Tunis is not to Miss!

Easy going, perfectly exotic and authentic, Tunis is a fabulous destination for a holiday break. It is within close proximity to European cities and the weather is lovely year-round, making it one of my preferred locations to visit from the Cloud!

Tunis - Mosque Tile Work

Arch’ you in love with the tilework?

Tunis is the capital and largest city of Tunisia on the North African cost. Similarly to Beirut, the city has seafaring Phoenician roots and today is an open-minded Maghrebi capital while still maintaining style and charm. The official language is Arabic, however most locals speak excellent French and some English as well. Tunis has gained a strong cultural heritage from its turbulent past. Starting with the original Berber people, then the Phoenicians, Carthaginians, Romans, Byzantines, Mamluks, Ottomans and onward to its eventual independence from France, the country’s history as a crossroads of cultures can be observed through the many museums and ancient ruins.

Here’s a Pro-Tip: The currency used is the Tunisian Dinar and there are about five Dinars to the UK Pound.

The international airport is Tunis – Carthage International Airport (TUN) which sits 6km (4mi) outside of the city centre. Metered taxi or ride-share are the best ways to make your way to the city centre. Should you take the bus, the main station is the Tunis Marine Bus Station which is nearby the bustling Avenue Habib Bourguiba. Exploring the city is easy by metred taxi, ride-share, train or tram.

Here’s another Pro-Tip: For longer distances, louanges are local vans that can take you where the trains do not reach.

While in Tunis, be sure not to miss these local attractions:

Medina –The old Medina of Tunis was built in 698 A.D. and contains many different palaces, monuments, fountains and mosques from around the 12th century. The clean, narrow streets are lined with artisans’ souks adorned in their colourful creations. The pull to become lost in exotic sensations is enchanting!

Zaytuna Mosque – Also known as ‘mosque of the olive’, Zaytuna Mosque is the core of Tunis, literally and figuratively. Sitting in the centre of the Old Medina, it displays an excellent example of beautiful religious architecture. Although the prayer hall is closed to non-Muslims, guests are welcome to explore the vast courtyard and rooftop for brilliant tile work and views of the city. The columns in the nearby courtyard were moved from Roman Carthage in 648AD to adorn this beautiful mosque and university!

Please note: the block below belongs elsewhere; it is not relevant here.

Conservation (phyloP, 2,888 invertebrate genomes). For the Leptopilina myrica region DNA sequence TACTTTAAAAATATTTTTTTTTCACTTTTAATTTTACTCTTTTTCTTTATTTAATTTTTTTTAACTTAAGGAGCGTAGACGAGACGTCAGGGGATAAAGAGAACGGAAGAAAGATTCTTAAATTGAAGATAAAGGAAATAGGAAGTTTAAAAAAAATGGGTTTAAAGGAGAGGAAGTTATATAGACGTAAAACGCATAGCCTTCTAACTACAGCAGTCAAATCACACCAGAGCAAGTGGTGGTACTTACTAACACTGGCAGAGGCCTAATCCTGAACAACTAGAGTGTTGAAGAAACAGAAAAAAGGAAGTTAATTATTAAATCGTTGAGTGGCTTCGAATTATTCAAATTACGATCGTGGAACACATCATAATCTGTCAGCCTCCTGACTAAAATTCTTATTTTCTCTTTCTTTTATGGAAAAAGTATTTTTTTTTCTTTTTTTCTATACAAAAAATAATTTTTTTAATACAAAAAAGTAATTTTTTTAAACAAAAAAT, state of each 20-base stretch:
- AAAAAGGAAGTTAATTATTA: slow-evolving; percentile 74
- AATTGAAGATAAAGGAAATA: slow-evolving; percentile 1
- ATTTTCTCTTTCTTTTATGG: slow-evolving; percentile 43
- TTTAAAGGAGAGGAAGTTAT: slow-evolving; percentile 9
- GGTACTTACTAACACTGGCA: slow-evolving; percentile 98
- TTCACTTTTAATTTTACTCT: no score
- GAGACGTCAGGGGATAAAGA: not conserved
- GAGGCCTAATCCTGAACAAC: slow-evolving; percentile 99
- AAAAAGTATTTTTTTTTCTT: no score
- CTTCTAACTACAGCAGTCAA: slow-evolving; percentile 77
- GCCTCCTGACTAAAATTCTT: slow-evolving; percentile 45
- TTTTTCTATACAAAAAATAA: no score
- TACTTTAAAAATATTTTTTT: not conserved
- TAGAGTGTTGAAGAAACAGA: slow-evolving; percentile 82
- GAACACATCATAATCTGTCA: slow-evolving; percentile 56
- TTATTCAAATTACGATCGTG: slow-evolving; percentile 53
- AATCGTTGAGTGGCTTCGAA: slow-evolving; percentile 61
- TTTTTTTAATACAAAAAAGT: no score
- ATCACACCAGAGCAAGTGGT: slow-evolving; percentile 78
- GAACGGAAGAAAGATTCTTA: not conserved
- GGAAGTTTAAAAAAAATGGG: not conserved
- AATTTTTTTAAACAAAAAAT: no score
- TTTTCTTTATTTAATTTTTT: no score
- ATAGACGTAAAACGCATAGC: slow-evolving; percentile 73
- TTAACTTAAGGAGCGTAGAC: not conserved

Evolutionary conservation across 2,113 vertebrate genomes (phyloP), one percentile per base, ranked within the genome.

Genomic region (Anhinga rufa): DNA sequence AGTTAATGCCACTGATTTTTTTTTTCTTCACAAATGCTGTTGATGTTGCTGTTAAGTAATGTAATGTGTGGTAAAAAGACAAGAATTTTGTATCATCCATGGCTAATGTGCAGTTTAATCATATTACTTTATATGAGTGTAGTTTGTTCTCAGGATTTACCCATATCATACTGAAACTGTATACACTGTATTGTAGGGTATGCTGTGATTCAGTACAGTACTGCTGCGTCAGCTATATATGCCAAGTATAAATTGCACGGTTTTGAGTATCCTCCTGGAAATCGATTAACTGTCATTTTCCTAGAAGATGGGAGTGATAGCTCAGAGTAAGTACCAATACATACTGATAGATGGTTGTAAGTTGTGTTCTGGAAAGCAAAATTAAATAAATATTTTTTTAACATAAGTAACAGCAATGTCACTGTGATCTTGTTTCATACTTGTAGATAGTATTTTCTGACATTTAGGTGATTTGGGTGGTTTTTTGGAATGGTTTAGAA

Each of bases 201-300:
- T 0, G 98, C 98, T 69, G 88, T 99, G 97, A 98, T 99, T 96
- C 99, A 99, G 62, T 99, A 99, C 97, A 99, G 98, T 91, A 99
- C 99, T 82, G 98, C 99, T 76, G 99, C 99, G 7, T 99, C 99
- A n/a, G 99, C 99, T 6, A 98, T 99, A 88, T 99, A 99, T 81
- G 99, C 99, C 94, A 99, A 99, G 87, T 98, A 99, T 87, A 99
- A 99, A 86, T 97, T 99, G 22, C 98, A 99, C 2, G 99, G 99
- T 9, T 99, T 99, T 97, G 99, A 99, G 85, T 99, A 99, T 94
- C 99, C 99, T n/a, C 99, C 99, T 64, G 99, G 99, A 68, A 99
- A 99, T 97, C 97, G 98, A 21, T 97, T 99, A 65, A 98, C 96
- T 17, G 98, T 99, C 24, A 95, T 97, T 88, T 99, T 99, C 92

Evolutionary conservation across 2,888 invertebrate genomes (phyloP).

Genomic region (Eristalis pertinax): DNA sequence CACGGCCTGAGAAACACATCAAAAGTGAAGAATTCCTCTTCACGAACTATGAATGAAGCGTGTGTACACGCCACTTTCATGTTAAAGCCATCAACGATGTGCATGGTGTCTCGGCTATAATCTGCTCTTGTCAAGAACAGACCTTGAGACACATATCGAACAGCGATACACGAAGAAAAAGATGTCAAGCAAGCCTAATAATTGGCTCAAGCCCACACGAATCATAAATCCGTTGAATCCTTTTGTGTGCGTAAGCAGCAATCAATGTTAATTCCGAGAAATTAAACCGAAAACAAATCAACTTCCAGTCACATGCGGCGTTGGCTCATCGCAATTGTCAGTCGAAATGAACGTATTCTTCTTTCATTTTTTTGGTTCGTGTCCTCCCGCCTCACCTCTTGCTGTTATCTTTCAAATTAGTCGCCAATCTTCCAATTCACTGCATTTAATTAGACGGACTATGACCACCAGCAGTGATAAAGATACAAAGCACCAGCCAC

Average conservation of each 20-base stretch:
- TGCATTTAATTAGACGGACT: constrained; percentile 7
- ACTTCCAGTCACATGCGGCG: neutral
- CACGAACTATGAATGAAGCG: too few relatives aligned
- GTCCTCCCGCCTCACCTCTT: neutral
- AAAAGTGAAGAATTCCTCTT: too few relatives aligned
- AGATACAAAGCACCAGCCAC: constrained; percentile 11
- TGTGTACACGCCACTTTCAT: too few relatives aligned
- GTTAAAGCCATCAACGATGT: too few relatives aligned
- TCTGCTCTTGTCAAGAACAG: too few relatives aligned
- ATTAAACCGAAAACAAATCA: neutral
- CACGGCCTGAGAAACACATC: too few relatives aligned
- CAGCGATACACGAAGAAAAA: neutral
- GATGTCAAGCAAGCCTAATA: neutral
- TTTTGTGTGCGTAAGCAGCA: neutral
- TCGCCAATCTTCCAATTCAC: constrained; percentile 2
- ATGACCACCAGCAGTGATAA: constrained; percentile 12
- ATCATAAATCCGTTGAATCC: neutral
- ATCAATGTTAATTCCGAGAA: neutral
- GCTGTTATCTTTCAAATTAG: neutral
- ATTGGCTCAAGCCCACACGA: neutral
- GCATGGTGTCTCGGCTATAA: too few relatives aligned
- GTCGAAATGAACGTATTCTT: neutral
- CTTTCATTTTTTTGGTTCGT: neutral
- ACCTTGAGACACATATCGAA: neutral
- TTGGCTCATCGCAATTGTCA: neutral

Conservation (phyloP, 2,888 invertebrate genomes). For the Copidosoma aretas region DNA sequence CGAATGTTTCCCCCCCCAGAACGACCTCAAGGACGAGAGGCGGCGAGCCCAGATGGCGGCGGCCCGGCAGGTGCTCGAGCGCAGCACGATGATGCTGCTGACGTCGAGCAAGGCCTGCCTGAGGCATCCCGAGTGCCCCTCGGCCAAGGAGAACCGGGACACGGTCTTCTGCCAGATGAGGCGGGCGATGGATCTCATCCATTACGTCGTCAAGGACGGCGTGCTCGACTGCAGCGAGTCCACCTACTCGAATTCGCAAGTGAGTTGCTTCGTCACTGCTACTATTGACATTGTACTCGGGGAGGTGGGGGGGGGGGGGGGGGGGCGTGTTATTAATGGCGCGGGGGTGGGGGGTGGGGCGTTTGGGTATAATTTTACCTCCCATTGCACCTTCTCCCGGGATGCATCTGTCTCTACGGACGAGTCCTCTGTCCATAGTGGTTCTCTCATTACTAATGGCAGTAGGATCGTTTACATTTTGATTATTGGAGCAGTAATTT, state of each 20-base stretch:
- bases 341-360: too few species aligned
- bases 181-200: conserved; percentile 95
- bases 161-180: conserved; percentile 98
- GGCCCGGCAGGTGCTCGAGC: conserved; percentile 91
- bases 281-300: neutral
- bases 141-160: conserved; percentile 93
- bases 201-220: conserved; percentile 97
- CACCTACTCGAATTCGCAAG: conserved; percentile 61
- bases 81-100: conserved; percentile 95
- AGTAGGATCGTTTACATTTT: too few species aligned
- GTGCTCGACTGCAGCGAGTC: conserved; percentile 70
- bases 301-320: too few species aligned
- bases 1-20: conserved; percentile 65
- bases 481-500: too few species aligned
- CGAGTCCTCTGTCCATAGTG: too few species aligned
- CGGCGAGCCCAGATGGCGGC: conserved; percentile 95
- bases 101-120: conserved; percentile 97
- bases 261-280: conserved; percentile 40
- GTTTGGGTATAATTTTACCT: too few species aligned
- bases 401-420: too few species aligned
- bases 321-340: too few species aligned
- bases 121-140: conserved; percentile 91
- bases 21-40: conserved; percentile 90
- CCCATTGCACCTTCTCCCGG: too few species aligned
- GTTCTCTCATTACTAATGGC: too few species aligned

Bardo National Museum – Situated within what was once a 13th century palace, this museum is home to the world’s most marvellous and largest collection of mosaics, all excavated from the ancient sites of Tunisia. The well-preserved masterpieces make for an unforgettable experience.

Tunis - Medina

Follow your senses through the Medina!

Carthage Archaeological Site – Just outside of the city (easily reached by suburban train from Tunis Marine station), 2000-year-old sandstone walls loosely map out what was once the centre of an incredibly powerful Phoenician city, as mentioned in The Odyssey by Homer, and the only city of its time to challenge Rome. According to Virgil’s Aeneid, survivors from the city of Troy made their way through Carthage before reaching the Italian coast and founding Rome. Jaw-dropping views of Carthage and other local archaeological sites can be enjoyed from the top of Byrsa Hill.

The medieval fortress in Monastir, Tunisia.

You don’t need a time machine to time travel!

Here’s a Pro-Tip: From the top of Byrsa Hill, keep an eye out for the ancient circular structure on the coastline, the Punic Port, that was once used to house trireme battleships!

Sidi Bou Said – This is a picturesque costal neighbourhood known for its charming white and blue architecture. It is a great place to visit for the day to enjoy the beach, do some shopping or even stay a night or two at Villa Blue.

Tunisian cuisine is a heavenly fusion of many different flavours which reflect the country’s long history. French and African flavours are particularly prevalent, with the staple ingredient of couscous making a regular appearance in dishes. Additionally, the local tuna is some of the best in the world! Spice levels can be high, especially when extra spicy harissa is used, so watch out! There are plenty of delectable restaurants and cafes to enjoy the local favourited egg-filled brik pastry and mint tea with pine nuts throughout the city. Here are my top choices of places to dine: